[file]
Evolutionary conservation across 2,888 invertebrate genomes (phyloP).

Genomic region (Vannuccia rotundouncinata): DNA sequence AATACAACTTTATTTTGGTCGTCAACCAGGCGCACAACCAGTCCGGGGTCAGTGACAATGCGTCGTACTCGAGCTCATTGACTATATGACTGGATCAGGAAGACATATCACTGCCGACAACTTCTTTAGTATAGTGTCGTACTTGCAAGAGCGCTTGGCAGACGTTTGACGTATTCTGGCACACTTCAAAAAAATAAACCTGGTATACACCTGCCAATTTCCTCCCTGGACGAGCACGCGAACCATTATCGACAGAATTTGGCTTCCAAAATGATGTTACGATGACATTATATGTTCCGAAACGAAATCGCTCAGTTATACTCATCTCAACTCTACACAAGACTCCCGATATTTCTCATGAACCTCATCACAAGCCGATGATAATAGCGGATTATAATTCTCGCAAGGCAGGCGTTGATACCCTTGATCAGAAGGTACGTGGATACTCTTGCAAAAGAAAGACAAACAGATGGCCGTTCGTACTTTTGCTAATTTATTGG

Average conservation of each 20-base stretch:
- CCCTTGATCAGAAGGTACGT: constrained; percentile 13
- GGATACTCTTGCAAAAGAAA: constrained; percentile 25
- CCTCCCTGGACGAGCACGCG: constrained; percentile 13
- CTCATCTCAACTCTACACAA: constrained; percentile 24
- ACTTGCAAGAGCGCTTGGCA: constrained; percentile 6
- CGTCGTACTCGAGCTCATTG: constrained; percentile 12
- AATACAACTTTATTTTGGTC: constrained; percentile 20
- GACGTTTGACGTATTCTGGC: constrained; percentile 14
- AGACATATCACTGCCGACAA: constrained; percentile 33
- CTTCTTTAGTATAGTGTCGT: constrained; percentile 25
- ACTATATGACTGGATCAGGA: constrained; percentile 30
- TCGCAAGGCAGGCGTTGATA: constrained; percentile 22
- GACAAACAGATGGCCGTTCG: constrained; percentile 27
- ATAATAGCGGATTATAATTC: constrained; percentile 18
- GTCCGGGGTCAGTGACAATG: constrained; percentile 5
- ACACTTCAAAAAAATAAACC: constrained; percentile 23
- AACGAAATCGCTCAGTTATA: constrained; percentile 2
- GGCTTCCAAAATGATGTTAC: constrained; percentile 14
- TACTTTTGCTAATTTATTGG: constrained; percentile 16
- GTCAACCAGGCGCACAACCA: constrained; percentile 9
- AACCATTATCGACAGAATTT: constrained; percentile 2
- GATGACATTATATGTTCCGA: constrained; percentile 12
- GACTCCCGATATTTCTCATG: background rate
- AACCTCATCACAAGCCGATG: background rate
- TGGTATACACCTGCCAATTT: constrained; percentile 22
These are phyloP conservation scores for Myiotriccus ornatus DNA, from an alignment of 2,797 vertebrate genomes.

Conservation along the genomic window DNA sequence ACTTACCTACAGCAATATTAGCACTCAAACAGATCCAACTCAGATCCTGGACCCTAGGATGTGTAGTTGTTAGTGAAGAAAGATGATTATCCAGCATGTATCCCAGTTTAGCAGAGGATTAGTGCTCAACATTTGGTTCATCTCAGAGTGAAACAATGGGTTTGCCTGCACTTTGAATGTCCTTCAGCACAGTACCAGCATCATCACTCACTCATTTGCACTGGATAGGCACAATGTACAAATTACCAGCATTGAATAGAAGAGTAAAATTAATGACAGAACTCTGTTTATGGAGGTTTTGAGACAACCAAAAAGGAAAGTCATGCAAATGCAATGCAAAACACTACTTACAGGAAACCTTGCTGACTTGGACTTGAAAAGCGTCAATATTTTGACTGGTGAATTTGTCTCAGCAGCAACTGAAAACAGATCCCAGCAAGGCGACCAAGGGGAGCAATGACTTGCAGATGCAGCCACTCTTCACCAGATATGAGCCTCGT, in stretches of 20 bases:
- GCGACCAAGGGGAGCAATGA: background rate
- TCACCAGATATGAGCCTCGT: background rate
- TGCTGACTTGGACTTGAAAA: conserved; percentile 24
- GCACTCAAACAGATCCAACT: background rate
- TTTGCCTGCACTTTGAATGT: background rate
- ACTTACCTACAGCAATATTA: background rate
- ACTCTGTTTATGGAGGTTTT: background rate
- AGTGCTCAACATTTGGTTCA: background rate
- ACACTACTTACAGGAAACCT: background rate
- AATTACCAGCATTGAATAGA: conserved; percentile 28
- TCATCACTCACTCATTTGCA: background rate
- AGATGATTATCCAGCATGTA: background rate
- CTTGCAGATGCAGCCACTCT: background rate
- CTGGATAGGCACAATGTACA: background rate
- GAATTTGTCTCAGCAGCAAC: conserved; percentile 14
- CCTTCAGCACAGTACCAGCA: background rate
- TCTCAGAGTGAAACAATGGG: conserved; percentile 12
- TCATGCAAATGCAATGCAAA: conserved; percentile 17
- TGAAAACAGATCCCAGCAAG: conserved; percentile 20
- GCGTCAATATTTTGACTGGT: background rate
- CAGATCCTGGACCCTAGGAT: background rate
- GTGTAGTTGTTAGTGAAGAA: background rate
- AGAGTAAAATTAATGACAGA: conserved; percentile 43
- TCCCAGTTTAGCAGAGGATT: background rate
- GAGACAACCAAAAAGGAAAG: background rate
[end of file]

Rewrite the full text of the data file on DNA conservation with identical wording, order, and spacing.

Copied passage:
Evolutionary conservation across 2,888 invertebrate genomes (phyloP).

Genomic region (Vannuccia rotundouncinata): DNA sequence AATACAACTTTATTTTGGTCGTCAACCAGGCGCACAACCAGTCCGGGGTCAGTGACAATGCGTCGTACTCGAGCTCATTGACTATATGACTGGATCAGGAAGACATATCACTGCCGACAACTTCTTTAGTATAGTGTCGTACTTGCAAGAGCGCTTGGCAGACGTTTGACGTATTCTGGCACACTTCAAAAAAATAAACCTGGTATACACCTGCCAATTTCCTCCCTGGACGAGCACGCGAACCATTATCGACAGAATTTGGCTTCCAAAATGATGTTACGATGACATTATATGTTCCGAAACGAAATCGCTCAGTTATACTCATCTCAACTCTACACAAGACTCCCGATATTTCTCATGAACCTCATCACAAGCCGATGATAATAGCGGATTATAATTCTCGCAAGGCAGGCGTTGATACCCTTGATCAGAAGGTACGTGGATACTCTTGCAAAAGAAAGACAAACAGATGGCCGTTCGTACTTTTGCTAATTTATTGG

Average conservation of each 20-base stretch:
- CCCTTGATCAGAAGGTACGT: constrained; percentile 13
- GGATACTCTTGCAAAAGAAA: constrained; percentile 25
- CCTCCCTGGACGAGCACGCG: constrained; percentile 13
- CTCATCTCAACTCTACACAA: constrained; percentile 24
- ACTTGCAAGAGCGCTTGGCA: constrained; percentile 6
- CGTCGTACTCGAGCTCATTG: constrained; percentile 12
- AATACAACTTTATTTTGGTC: constrained; percentile 20
- GACGTTTGACGTATTCTGGC: constrained; percentile 14
- AGACATATCACTGCCGACAA: constrained; percentile 33
- CTTCTTTAGTATAGTGTCGT: constrained; percentile 25
- ACTATATGACTGGATCAGGA: constrained; percentile 30
- TCGCAAGGCAGGCGTTGATA: constrained; percentile 22
- GACAAACAGATGGCCGTTCG: constrained; percentile 27
- ATAATAGCGGATTATAATTC: constrained; percentile 18
- GTCCGGGGTCAGTGACAATG: constrained; percentile 5
- ACACTTCAAAAAAATAAACC: constrained; percentile 23
- AACGAAATCGCTCAGTTATA: constrained; percentile 2
- GGCTTCCAAAATGATGTTAC: constrained; percentile 14
- TACTTTTGCTAATTTATTGG: constrained; percentile 16
- GTCAACCAGGCGCACAACCA: constrained; percentile 9
- AACCATTATCGACAGAATTT: constrained; percentile 2
- GATGACATTATATGTTCCGA: constrained; percentile 12
- GACTCCCGATATTTCTCATG: background rate
- AACCTCATCACAAGCCGATG: background rate
- TGGTATACACCTGCCAATTT: constrained; percentile 22
These are phyloP conservation scores for Myiotriccus ornatus DNA, from an alignment of 2,797 vertebrate genomes.

Conservation along the genomic window DNA sequence ACTTACCTACAGCAATATTAGCACTCAAACAGATCCAACTCAGATCCTGGACCCTAGGATGTGTAGTTGTTAGTGAAGAAAGATGATTATCCAGCATGTATCCCAGTTTAGCAGAGGATTAGTGCTCAACATTTGGTTCATCTCAGAGTGAAACAATGGGTTTGCCTGCACTTTGAATGTCCTTCAGCACAGTACCAGCATCATCACTCACTCATTTGCACTGGATAGGCACAATGTACAAATTACCAGCATTGAATAGAAGAGTAAAATTAATGACAGAACTCTGTTTATGGAGGTTTTGAGACAACCAAAAAGGAAAGTCATGCAAATGCAATGCAAAACACTACTTACAGGAAACCTTGCTGACTTGGACTTGAAAAGCGTCAATATTTTGACTGGTGAATTTGTCTCAGCAGCAACTGAAAACAGATCCCAGCAAGGCGACCAAGGGGAGCAATGACTTGCAGATGCAGCCACTCTTCACCAGATATGAGCCTCGT, in stretches of 20 bases:
- GCGACCAAGGGGAGCAATGA: background rate
- TCACCAGATATGAGCCTCGT: background rate
- TGCTGACTTGGACTTGAAAA: conserved; percentile 24
- GCACTCAAACAGATCCAACT: background rate
- TTTGCCTGCACTTTGAATGT: background rate
- ACTTACCTACAGCAATATTA: background rate
- ACTCTGTTTATGGAGGTTTT: background rate
- AGTGCTCAACATTTGGTTCA: background rate
- ACACTACTTACAGGAAACCT: background rate
- AATTACCAGCATTGAATAGA: conserved; percentile 28
- TCATCACTCACTCATTTGCA: background rate
- AGATGATTATCCAGCATGTA: background rate
- CTTGCAGATGCAGCCACTCT: background rate
- CTGGATAGGCACAATGTACA: background rate
- GAATTTGTCTCAGCAGCAAC: conserved; percentile 14
- CCTTCAGCACAGTACCAGCA: background rate
- TCTCAGAGTGAAACAATGGG: conserved; percentile 12
- TCATGCAAATGCAATGCAAA: conserved; percentile 17
- TGAAAACAGATCCCAGCAAG: conserved; percentile 20
- GCGTCAATATTTTGACTGGT: background rate
- CAGATCCTGGACCCTAGGAT: background rate
- GTGTAGTTGTTAGTGAAGAA: background rate
- AGAGTAAAATTAATGACAGA: conserved; percentile 43
- TCCCAGTTTAGCAGAGGATT: background rate
- GAGACAACCAAAAAGGAAAG: background rate